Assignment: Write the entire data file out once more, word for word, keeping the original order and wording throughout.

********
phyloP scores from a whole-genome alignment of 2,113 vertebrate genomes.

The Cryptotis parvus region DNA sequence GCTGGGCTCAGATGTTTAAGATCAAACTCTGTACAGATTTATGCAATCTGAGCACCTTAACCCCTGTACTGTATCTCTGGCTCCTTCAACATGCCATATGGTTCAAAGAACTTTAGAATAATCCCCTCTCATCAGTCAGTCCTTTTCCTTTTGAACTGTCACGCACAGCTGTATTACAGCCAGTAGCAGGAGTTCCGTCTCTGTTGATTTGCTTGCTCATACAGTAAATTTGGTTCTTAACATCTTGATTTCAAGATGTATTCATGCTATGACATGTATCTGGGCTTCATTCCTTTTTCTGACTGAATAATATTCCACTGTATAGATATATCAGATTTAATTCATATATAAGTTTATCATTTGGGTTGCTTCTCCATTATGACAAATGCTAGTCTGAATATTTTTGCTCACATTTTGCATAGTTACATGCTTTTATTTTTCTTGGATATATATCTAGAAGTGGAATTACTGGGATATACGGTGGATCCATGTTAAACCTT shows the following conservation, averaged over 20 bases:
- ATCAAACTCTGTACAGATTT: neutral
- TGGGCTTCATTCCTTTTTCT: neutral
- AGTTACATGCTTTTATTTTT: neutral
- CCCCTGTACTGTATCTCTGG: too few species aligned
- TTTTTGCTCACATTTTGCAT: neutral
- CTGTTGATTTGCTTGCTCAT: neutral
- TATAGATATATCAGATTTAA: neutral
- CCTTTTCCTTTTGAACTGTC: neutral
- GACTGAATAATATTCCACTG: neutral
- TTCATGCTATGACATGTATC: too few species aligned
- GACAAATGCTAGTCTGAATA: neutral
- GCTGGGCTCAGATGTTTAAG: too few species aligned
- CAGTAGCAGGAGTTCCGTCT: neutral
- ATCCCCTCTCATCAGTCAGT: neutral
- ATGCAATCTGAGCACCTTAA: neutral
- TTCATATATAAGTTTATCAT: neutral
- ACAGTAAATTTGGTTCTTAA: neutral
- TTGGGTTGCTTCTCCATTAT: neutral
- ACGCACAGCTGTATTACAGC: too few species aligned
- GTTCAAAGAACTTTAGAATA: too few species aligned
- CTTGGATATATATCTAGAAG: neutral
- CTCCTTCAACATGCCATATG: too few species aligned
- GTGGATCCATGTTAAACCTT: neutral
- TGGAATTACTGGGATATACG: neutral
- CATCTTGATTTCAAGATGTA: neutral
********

phyloP scores from a whole-genome alignment of 2,113 vertebrate genomes.

The Cryptotis parvus region DNA sequence GCTGGGCTCAGATGTTTAAGATCAAACTCTGTACAGATTTATGCAATCTGAGCACCTTAACCCCTGTACTGTATCTCTGGCTCCTTCAACATGCCATATGGTTCAAAGAACTTTAGAATAATCCCCTCTCATCAGTCAGTCCTTTTCCTTTTGAACTGTCACGCACAGCTGTATTACAGCCAGTAGCAGGAGTTCCGTCTCTGTTGATTTGCTTGCTCATACAGTAAATTTGGTTCTTAACATCTTGATTTCAAGATGTATTCATGCTATGACATGTATCTGGGCTTCATTCCTTTTTCTGACTGAATAATATTCCACTGTATAGATATATCAGATTTAATTCATATATAAGTTTATCATTTGGGTTGCTTCTCCATTATGACAAATGCTAGTCTGAATATTTTTGCTCACATTTTGCATAGTTACATGCTTTTATTTTTCTTGGATATATATCTAGAAGTGGAATTACTGGGATATACGGTGGATCCATGTTAAACCTT shows the following conservation, averaged over 20 bases:
- ATCAAACTCTGTACAGATTT: neutral
- TGGGCTTCATTCCTTTTTCT: neutral
- AGTTACATGCTTTTATTTTT: neutral
- CCCCTGTACTGTATCTCTGG: too few species aligned
- TTTTTGCTCACATTTTGCAT: neutral
- CTGTTGATTTGCTTGCTCAT: neutral
- TATAGATATATCAGATTTAA: neutral
- CCTTTTCCTTTTGAACTGTC: neutral
- GACTGAATAATATTCCACTG: neutral
- TTCATGCTATGACATGTATC: too few species aligned
- GACAAATGCTAGTCTGAATA: neutral
- GCTGGGCTCAGATGTTTAAG: too few species aligned
- CAGTAGCAGGAGTTCCGTCT: neutral
- ATCCCCTCTCATCAGTCAGT: neutral
- ATGCAATCTGAGCACCTTAA: neutral
- TTCATATATAAGTTTATCAT: neutral
- ACAGTAAATTTGGTTCTTAA: neutral
- TTGGGTTGCTTCTCCATTAT: neutral
- ACGCACAGCTGTATTACAGC: too few species aligned
- GTTCAAAGAACTTTAGAATA: too few species aligned
- CTTGGATATATATCTAGAAG: neutral
- CTCCTTCAACATGCCATATG: too few species aligned
- GTGGATCCATGTTAAACCTT: neutral
- TGGAATTACTGGGATATACG: neutral
- CATCTTGATTTCAAGATGTA: neutral